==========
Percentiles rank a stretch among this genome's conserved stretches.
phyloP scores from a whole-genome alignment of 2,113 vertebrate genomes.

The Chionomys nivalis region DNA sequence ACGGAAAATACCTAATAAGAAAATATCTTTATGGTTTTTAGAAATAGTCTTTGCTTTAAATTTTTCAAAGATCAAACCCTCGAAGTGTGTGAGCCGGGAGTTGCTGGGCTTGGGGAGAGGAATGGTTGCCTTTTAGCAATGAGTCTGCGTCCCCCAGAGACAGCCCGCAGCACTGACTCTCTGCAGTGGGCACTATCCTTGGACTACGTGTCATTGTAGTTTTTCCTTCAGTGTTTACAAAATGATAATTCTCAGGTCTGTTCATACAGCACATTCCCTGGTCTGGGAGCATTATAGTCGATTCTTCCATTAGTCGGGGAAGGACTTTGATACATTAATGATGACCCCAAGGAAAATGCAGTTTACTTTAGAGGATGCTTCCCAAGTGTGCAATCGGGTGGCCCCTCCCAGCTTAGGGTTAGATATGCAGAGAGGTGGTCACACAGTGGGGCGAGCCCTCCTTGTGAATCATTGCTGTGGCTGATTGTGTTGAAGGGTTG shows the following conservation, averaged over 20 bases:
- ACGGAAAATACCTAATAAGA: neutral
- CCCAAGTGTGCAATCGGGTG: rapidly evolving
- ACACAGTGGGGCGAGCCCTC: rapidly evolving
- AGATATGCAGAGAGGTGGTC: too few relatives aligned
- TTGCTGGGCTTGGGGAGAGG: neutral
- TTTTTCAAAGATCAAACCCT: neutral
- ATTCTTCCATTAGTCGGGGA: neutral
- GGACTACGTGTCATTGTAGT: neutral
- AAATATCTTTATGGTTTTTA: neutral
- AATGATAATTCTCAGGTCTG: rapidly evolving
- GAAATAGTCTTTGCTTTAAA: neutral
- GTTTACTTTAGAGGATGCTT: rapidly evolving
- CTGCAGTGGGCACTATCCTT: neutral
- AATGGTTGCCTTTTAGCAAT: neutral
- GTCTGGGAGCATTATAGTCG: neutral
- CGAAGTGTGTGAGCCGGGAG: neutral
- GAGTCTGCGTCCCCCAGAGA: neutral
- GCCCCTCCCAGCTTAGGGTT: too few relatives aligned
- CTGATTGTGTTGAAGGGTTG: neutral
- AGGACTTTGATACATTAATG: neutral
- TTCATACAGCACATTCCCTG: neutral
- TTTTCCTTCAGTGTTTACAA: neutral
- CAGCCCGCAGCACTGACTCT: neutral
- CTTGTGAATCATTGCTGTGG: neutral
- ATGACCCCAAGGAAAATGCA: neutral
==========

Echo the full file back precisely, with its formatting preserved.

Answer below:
Percentiles rank a stretch among this genome's conserved stretches.
phyloP scores from a whole-genome alignment of 2,113 vertebrate genomes.

The Chionomys nivalis region DNA sequence ACGGAAAATACCTAATAAGAAAATATCTTTATGGTTTTTAGAAATAGTCTTTGCTTTAAATTTTTCAAAGATCAAACCCTCGAAGTGTGTGAGCCGGGAGTTGCTGGGCTTGGGGAGAGGAATGGTTGCCTTTTAGCAATGAGTCTGCGTCCCCCAGAGACAGCCCGCAGCACTGACTCTCTGCAGTGGGCACTATCCTTGGACTACGTGTCATTGTAGTTTTTCCTTCAGTGTTTACAAAATGATAATTCTCAGGTCTGTTCATACAGCACATTCCCTGGTCTGGGAGCATTATAGTCGATTCTTCCATTAGTCGGGGAAGGACTTTGATACATTAATGATGACCCCAAGGAAAATGCAGTTTACTTTAGAGGATGCTTCCCAAGTGTGCAATCGGGTGGCCCCTCCCAGCTTAGGGTTAGATATGCAGAGAGGTGGTCACACAGTGGGGCGAGCCCTCCTTGTGAATCATTGCTGTGGCTGATTGTGTTGAAGGGTTG shows the following conservation, averaged over 20 bases:
- ACGGAAAATACCTAATAAGA: neutral
- CCCAAGTGTGCAATCGGGTG: rapidly evolving
- ACACAGTGGGGCGAGCCCTC: rapidly evolving
- AGATATGCAGAGAGGTGGTC: too few relatives aligned
- TTGCTGGGCTTGGGGAGAGG: neutral
- TTTTTCAAAGATCAAACCCT: neutral
- ATTCTTCCATTAGTCGGGGA: neutral
- GGACTACGTGTCATTGTAGT: neutral
- AAATATCTTTATGGTTTTTA: neutral
- AATGATAATTCTCAGGTCTG: rapidly evolving
- GAAATAGTCTTTGCTTTAAA: neutral
- GTTTACTTTAGAGGATGCTT: rapidly evolving
- CTGCAGTGGGCACTATCCTT: neutral
- AATGGTTGCCTTTTAGCAAT: neutral
- GTCTGGGAGCATTATAGTCG: neutral
- CGAAGTGTGTGAGCCGGGAG: neutral
- GAGTCTGCGTCCCCCAGAGA: neutral
- GCCCCTCCCAGCTTAGGGTT: too few relatives aligned
- CTGATTGTGTTGAAGGGTTG: neutral
- AGGACTTTGATACATTAATG: neutral
- TTCATACAGCACATTCCCTG: neutral
- TTTTCCTTCAGTGTTTACAA: neutral
- CAGCCCGCAGCACTGACTCT: neutral
- CTTGTGAATCATTGCTGTGG: neutral
- ATGACCCCAAGGAAAATGCA: neutral